Tuesday, 30 June 2015

An interview with Cupco

Since the early noughties Luke Temby, aka Cupco, has been bringing his signature brand of pop art-inspired visuals to audiences around the world, carving out a distinct niche in the increasingly competitive world of designer toys.

His visuals are always cutesy, but tend to incorporate a lot of edgy or even controversial material. It’s an aesthetic that’s not for everyone (Google searches of his work are likely to be NSFW) but has earned him plenty of accolades and a dedicated fanbase over the last few years. 

I’ve come to know him over the last couple of years via my day job as a copywriter, and wanted to interview him for a while – so back in March, we caught up over a drink at Tommy’s Beer CafĂ© in Glebe, to talk about his work. In real life, Cupco is mohawked, bearded and has a decidedly offbeat sense of humour, very much in line with his work. Start a conversation about, say, a movie you just watched and you’ll quickly find yourself drifting into surreal territory like the Japanese pronunciation of dinosaur names or where the aliens are hiding in the universe. But however strange, it’s never dull.


Illustration had been a love for Luke since childhood, but it wasn’t until a stint in Japan that things became more serious. After some freelance work for a number of Asian designer toy companies and a few non-starters (“Pretty sure I blew a potential partnership with kidrobot,” says Luke of that time), he decided to cut out the middleman and take matters into his own hands.

“Things really kicked off around 2001 while I was living in Japan as an English teacher,” he says, taking a sip of the beer in front of him. “The first recognisably “Cupco” doll was a little evil cowboy – a skull head with a cowboy body.”

Things quickly expanded from there, with an additional nine dolls being produced in rapid succession. Most of the specifics of this batch are lost to history – he’s unsure whether they got sold or are still lurking in his garage at home – “But I definitely remember they included Jesus and the devil.”

Since then there’s been several hundred more dolls, covering a huge array of pop culture icons and some decidedly more obscure subjects (including legendary black metal band Immortal). He freely admits that his knack lies with creation rather than commerce.“I’m good at making all of this stuff,” Luke says, “Selling it’s another thing entirely.”

There’s the zines, patches, t-shirts, caps, a couple of vinyl figures (including the Bozwangler) and a plethora of stickers. Looking through Cupco’s work is a dream and a nightmare for any designer toy collector – you’ll see a huge amount of stuff you’d love to own, but the chances are it’s already been snapped up. Or has it?

Luke's garage is full of his works, both finished and unfinished -- including 100+ Bozwanglers all looking for a home -- the good part about this (for new fans in particular) is that new or newly found items pop up periodically at his shows and on his online store. It's a boon in a scene where limited, time-specific launches are the norm and resale prices tend to be obscenely high. But catch him on the right day and you could find an item that hasn’t even made it into circulation yet.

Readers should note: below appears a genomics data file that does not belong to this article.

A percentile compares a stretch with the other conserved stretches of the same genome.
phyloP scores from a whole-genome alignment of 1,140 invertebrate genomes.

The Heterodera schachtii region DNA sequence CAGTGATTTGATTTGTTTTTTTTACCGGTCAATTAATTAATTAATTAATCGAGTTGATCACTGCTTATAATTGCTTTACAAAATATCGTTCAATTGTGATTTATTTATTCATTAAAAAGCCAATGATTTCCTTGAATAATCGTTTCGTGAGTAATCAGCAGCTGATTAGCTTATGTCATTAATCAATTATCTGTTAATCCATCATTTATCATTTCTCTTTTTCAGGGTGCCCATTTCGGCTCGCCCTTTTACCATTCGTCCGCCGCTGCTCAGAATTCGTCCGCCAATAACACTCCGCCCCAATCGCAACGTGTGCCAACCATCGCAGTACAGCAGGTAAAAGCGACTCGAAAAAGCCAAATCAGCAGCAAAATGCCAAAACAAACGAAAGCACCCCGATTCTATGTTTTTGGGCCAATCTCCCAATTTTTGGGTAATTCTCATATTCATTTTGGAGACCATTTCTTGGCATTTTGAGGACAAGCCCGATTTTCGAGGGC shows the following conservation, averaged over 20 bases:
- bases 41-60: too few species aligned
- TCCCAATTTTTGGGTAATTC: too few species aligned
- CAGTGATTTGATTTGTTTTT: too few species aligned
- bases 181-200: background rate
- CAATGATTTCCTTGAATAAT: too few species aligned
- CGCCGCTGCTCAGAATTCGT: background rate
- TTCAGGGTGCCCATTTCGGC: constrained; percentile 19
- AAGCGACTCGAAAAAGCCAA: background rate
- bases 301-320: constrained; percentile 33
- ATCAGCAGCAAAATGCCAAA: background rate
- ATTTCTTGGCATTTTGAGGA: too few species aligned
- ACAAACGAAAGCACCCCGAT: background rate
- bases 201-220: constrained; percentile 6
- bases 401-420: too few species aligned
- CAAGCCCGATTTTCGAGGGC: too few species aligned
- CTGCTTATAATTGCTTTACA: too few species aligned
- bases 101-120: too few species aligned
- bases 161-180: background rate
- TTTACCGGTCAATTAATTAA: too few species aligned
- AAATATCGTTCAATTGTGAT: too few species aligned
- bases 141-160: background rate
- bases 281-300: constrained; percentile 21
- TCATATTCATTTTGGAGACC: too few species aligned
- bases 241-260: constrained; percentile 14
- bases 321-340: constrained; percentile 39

In my case, I was at an opening night of his residencies in Surry Hills last year and discovered two werewolves amid a pile of semi-finished works. I had to have them – and now they adorn my mancave wall. If you go to one of his shows you'll more than likely find something to be offended by, but also something you have to have. 


By 2011, Cupco's staple doll fare was something of a stale prospect for Luke. With the “Cupco is Dead” exhibition, he signalled the end of his doll production. Of course, since you’re reading this article you’ll know that Cupco’s “death” has not been forever; it’s just taken a slightly different tack over the last few years.
"Severed heads" have been a big thing, with a considerable amount of time devoted to making new and bizarre busts. Pulp comic icon Phantom finds himself sitting atop a demon head, while other long-nosed and floppy-eared creatures gaze out from display shelves. You can view a collection here.

Sequins and beads have been a big interest recently, with Luke exploring a variety of different methods of textile art production, producing a few works well outside of anything that Cupco has produced before. Also on the cards is a giant light-up skull, all based around a balsa-wood frame. 

So why the change? The answer is more shocking than you might realise. 

"There's no special reason," says Luke. "I just go through phases." 

With that, it was time to finish our beers and make our way to our respective homes.  

Luke Temby, aka Cupco, will be undertaking a number of different projects throughout Sydney during the remainder of 2015. 

Wednesday, 24 June 2015

POP! Heroes: White Lantern Batman

Company: Funko
Year: 2015
Series: POP! Heroes

I’ve mentioned before on here that between late 2006 and early 2008 was my prime time for buying comics. It was a good time to join the scene; DC had just undergone a mini-reboot with Infinite Crisis and a few key titles had relaunched at issue #1.

The seeds were being sown for the next company-wide event – Blackest Night. I dipped out of comic collecting for a variety of reasons just prior to its proper beginning, but I’ve read the odd bits and pieces of it in the years that have followed, and it was (like most of these company-wide crossovers) okay but not amazing. The backstory is far too convoluted to get into here, but let’s assume that you’re familiar-ish with Green Lantern. Remember that oath he recites when he’s charging his ring? Specifically, the line about “Blackest Night”? Well, turns out that wasn’t just some ritualistic hyperbole – Blackest Night was a prophecy of a real, and pretty horrific, event to come.   

And so came the era of the “Rainbow Lanterns” – pretty much every colour got its very own Lantern Corps, including the White Lanterns, who arose to save the DC Universe…or something. I’ve got mixed feelings about the story itself, but it did give us a few cool spins on characters – one of them being this White Lantern Batman.

It’s a repaint; as far as I can tell it’s exactly the same Batman that was released back in 2010 (even though the foot is stamped as “2014”), but with a new coat of paint and some glow-in-the-dark moulding. It’s not to my taste as an everyday look for Batman, but it’s an interesting novelty.